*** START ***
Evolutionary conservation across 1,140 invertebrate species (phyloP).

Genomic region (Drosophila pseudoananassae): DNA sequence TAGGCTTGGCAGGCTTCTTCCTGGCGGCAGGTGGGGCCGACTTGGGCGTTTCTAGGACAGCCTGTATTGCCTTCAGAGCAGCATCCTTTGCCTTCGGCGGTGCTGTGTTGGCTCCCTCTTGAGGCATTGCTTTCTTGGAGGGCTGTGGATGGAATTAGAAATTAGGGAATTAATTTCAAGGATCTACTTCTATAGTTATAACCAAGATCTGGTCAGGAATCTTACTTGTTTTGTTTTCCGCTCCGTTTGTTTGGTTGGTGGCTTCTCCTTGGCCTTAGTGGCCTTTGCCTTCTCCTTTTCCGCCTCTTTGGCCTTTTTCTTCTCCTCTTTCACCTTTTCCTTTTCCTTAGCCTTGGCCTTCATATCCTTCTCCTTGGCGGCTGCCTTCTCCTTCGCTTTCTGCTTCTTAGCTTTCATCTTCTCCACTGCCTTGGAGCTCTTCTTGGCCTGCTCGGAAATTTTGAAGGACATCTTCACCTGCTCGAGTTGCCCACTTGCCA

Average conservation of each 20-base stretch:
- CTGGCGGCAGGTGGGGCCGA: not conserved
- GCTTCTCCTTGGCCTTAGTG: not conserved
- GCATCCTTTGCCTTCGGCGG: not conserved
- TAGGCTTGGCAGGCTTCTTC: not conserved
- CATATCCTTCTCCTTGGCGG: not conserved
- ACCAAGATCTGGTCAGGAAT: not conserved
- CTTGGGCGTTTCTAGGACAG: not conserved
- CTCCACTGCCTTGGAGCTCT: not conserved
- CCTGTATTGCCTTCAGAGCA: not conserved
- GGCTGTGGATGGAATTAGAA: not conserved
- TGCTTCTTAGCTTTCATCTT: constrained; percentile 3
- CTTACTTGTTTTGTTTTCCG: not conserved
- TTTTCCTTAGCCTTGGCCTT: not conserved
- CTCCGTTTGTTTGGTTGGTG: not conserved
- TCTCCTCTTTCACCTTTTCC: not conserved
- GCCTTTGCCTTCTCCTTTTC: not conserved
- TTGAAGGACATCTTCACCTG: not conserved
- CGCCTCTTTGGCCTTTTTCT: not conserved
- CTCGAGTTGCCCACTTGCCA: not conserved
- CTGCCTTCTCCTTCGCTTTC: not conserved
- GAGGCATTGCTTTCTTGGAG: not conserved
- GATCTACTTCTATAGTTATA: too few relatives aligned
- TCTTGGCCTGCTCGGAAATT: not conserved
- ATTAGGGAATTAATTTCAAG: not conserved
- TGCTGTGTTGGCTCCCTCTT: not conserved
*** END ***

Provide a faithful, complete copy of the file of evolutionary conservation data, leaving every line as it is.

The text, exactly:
Evolutionary conservation across 1,140 invertebrate species (phyloP).

Genomic region (Drosophila pseudoananassae): DNA sequence TAGGCTTGGCAGGCTTCTTCCTGGCGGCAGGTGGGGCCGACTTGGGCGTTTCTAGGACAGCCTGTATTGCCTTCAGAGCAGCATCCTTTGCCTTCGGCGGTGCTGTGTTGGCTCCCTCTTGAGGCATTGCTTTCTTGGAGGGCTGTGGATGGAATTAGAAATTAGGGAATTAATTTCAAGGATCTACTTCTATAGTTATAACCAAGATCTGGTCAGGAATCTTACTTGTTTTGTTTTCCGCTCCGTTTGTTTGGTTGGTGGCTTCTCCTTGGCCTTAGTGGCCTTTGCCTTCTCCTTTTCCGCCTCTTTGGCCTTTTTCTTCTCCTCTTTCACCTTTTCCTTTTCCTTAGCCTTGGCCTTCATATCCTTCTCCTTGGCGGCTGCCTTCTCCTTCGCTTTCTGCTTCTTAGCTTTCATCTTCTCCACTGCCTTGGAGCTCTTCTTGGCCTGCTCGGAAATTTTGAAGGACATCTTCACCTGCTCGAGTTGCCCACTTGCCA

Average conservation of each 20-base stretch:
- CTGGCGGCAGGTGGGGCCGA: not conserved
- GCTTCTCCTTGGCCTTAGTG: not conserved
- GCATCCTTTGCCTTCGGCGG: not conserved
- TAGGCTTGGCAGGCTTCTTC: not conserved
- CATATCCTTCTCCTTGGCGG: not conserved
- ACCAAGATCTGGTCAGGAAT: not conserved
- CTTGGGCGTTTCTAGGACAG: not conserved
- CTCCACTGCCTTGGAGCTCT: not conserved
- CCTGTATTGCCTTCAGAGCA: not conserved
- GGCTGTGGATGGAATTAGAA: not conserved
- TGCTTCTTAGCTTTCATCTT: constrained; percentile 3
- CTTACTTGTTTTGTTTTCCG: not conserved
- TTTTCCTTAGCCTTGGCCTT: not conserved
- CTCCGTTTGTTTGGTTGGTG: not conserved
- TCTCCTCTTTCACCTTTTCC: not conserved
- GCCTTTGCCTTCTCCTTTTC: not conserved
- TTGAAGGACATCTTCACCTG: not conserved
- CGCCTCTTTGGCCTTTTTCT: not conserved
- CTCGAGTTGCCCACTTGCCA: not conserved
- CTGCCTTCTCCTTCGCTTTC: not conserved
- GAGGCATTGCTTTCTTGGAG: not conserved
- GATCTACTTCTATAGTTATA: too few relatives aligned
- TCTTGGCCTGCTCGGAAATT: not conserved
- ATTAGGGAATTAATTTCAAG: not conserved
- TGCTGTGTTGGCTCCCTCTT: not conserved